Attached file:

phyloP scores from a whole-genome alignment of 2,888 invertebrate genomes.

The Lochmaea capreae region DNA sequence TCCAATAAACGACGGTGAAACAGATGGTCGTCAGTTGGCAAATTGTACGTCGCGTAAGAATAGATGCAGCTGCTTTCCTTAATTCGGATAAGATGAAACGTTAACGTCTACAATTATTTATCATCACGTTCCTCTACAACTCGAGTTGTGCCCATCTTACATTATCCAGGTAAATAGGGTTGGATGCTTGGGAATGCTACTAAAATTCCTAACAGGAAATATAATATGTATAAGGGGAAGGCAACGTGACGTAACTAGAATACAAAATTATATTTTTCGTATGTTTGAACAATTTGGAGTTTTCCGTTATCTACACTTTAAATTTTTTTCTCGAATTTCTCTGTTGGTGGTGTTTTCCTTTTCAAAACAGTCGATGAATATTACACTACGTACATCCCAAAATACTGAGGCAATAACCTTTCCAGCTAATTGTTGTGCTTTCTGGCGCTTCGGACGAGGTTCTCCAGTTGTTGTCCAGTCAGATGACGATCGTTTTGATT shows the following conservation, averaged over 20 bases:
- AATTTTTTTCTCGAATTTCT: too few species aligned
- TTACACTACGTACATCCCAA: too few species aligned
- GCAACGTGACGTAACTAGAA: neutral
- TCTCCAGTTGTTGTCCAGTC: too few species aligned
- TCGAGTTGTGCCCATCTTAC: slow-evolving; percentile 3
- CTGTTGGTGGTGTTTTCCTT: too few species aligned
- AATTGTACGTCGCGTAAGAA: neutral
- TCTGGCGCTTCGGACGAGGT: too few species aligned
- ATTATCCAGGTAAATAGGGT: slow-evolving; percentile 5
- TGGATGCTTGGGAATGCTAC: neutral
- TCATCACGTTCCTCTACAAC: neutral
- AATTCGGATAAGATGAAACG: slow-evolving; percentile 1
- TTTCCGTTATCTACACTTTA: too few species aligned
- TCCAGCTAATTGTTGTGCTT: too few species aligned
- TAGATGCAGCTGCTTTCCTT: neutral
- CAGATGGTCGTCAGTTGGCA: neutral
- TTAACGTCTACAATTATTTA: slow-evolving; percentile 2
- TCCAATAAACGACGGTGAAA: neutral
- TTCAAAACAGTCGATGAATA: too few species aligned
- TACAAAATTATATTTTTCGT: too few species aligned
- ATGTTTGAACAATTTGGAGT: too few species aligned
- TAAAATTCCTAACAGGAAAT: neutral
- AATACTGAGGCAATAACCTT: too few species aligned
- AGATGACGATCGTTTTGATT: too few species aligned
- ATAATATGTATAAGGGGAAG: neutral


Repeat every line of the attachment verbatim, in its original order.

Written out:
phyloP scores from a whole-genome alignment of 2,888 invertebrate genomes.

The Lochmaea capreae region DNA sequence TCCAATAAACGACGGTGAAACAGATGGTCGTCAGTTGGCAAATTGTACGTCGCGTAAGAATAGATGCAGCTGCTTTCCTTAATTCGGATAAGATGAAACGTTAACGTCTACAATTATTTATCATCACGTTCCTCTACAACTCGAGTTGTGCCCATCTTACATTATCCAGGTAAATAGGGTTGGATGCTTGGGAATGCTACTAAAATTCCTAACAGGAAATATAATATGTATAAGGGGAAGGCAACGTGACGTAACTAGAATACAAAATTATATTTTTCGTATGTTTGAACAATTTGGAGTTTTCCGTTATCTACACTTTAAATTTTTTTCTCGAATTTCTCTGTTGGTGGTGTTTTCCTTTTCAAAACAGTCGATGAATATTACACTACGTACATCCCAAAATACTGAGGCAATAACCTTTCCAGCTAATTGTTGTGCTTTCTGGCGCTTCGGACGAGGTTCTCCAGTTGTTGTCCAGTCAGATGACGATCGTTTTGATT shows the following conservation, averaged over 20 bases:
- AATTTTTTTCTCGAATTTCT: too few species aligned
- TTACACTACGTACATCCCAA: too few species aligned
- GCAACGTGACGTAACTAGAA: neutral
- TCTCCAGTTGTTGTCCAGTC: too few species aligned
- TCGAGTTGTGCCCATCTTAC: slow-evolving; percentile 3
- CTGTTGGTGGTGTTTTCCTT: too few species aligned
- AATTGTACGTCGCGTAAGAA: neutral
- TCTGGCGCTTCGGACGAGGT: too few species aligned
- ATTATCCAGGTAAATAGGGT: slow-evolving; percentile 5
- TGGATGCTTGGGAATGCTAC: neutral
- TCATCACGTTCCTCTACAAC: neutral
- AATTCGGATAAGATGAAACG: slow-evolving; percentile 1
- TTTCCGTTATCTACACTTTA: too few species aligned
- TCCAGCTAATTGTTGTGCTT: too few species aligned
- TAGATGCAGCTGCTTTCCTT: neutral
- CAGATGGTCGTCAGTTGGCA: neutral
- TTAACGTCTACAATTATTTA: slow-evolving; percentile 2
- TCCAATAAACGACGGTGAAA: neutral
- TTCAAAACAGTCGATGAATA: too few species aligned
- TACAAAATTATATTTTTCGT: too few species aligned
- ATGTTTGAACAATTTGGAGT: too few species aligned
- TAAAATTCCTAACAGGAAAT: neutral
- AATACTGAGGCAATAACCTT: too few species aligned
- AGATGACGATCGTTTTGATT: too few species aligned
- ATAATATGTATAAGGGGAAG: neutral